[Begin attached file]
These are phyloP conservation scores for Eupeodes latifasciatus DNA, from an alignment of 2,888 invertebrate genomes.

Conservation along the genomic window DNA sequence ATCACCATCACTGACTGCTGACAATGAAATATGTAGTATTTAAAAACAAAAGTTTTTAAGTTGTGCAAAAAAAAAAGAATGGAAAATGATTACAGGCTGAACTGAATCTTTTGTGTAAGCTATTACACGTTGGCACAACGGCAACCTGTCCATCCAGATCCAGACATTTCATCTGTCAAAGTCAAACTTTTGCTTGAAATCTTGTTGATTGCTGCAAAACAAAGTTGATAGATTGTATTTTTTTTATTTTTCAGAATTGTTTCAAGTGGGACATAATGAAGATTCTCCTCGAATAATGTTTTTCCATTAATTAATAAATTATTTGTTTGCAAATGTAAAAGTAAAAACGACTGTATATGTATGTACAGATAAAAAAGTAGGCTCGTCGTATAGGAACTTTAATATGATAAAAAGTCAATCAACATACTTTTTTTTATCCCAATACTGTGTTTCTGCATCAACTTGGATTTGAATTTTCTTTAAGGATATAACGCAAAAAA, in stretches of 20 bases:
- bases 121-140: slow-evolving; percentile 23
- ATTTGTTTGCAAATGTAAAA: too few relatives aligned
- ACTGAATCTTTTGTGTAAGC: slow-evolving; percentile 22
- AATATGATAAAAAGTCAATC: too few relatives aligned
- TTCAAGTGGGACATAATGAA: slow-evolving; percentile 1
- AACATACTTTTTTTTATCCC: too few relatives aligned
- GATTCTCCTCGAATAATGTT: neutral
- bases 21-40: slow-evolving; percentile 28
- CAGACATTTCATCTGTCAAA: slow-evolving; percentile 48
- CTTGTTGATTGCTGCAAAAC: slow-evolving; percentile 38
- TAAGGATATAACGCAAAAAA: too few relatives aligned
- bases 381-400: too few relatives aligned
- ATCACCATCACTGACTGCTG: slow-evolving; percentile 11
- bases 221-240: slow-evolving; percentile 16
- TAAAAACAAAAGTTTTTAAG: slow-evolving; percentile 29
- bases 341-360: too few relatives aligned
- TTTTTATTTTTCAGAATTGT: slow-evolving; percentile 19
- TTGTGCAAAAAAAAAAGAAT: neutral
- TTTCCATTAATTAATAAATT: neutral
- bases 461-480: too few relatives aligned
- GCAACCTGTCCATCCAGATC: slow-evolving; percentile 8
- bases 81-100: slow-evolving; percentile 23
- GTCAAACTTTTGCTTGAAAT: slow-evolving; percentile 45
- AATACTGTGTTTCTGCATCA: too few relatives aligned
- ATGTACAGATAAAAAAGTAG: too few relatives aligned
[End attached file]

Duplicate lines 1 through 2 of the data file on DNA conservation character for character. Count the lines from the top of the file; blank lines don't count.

These are phyloP conservation scores for Eupeodes latifasciatus DNA, from an alignment of 2,888 invertebrate genomes.

Conservation along the genomic window DNA sequence ATCACCATCACTGACTGCTGACAATGAAATATGTAGTATTTAAAAACAAAAGTTTTTAAGTTGTGCAAAAAAAAAAGAATGGAAAATGATTACAGGCTGAACTGAATCTTTTGTGTAAGCTATTACACGTTGGCACAACGGCAACCTGTCCATCCAGATCCAGACATTTCATCTGTCAAAGTCAAACTTTTGCTTGAAATCTTGTTGATTGCTGCAAAACAAAGTTGATAGATTGTATTTTTTTTATTTTTCAGAATTGTTTCAAGTGGGACATAATGAAGATTCTCCTCGAATAATGTTTTTCCATTAATTAATAAATTATTTGTTTGCAAATGTAAAAGTAAAAACGACTGTATATGTATGTACAGATAAAAAAGTAGGCTCGTCGTATAGGAACTTTAATATGATAAAAAGTCAATCAACATACTTTTTTTTATCCCAATACTGTGTTTCTGCATCAACTTGGATTTGAATTTTCTTTAAGGATATAACGCAAAAAA, in stretches of 20 bases: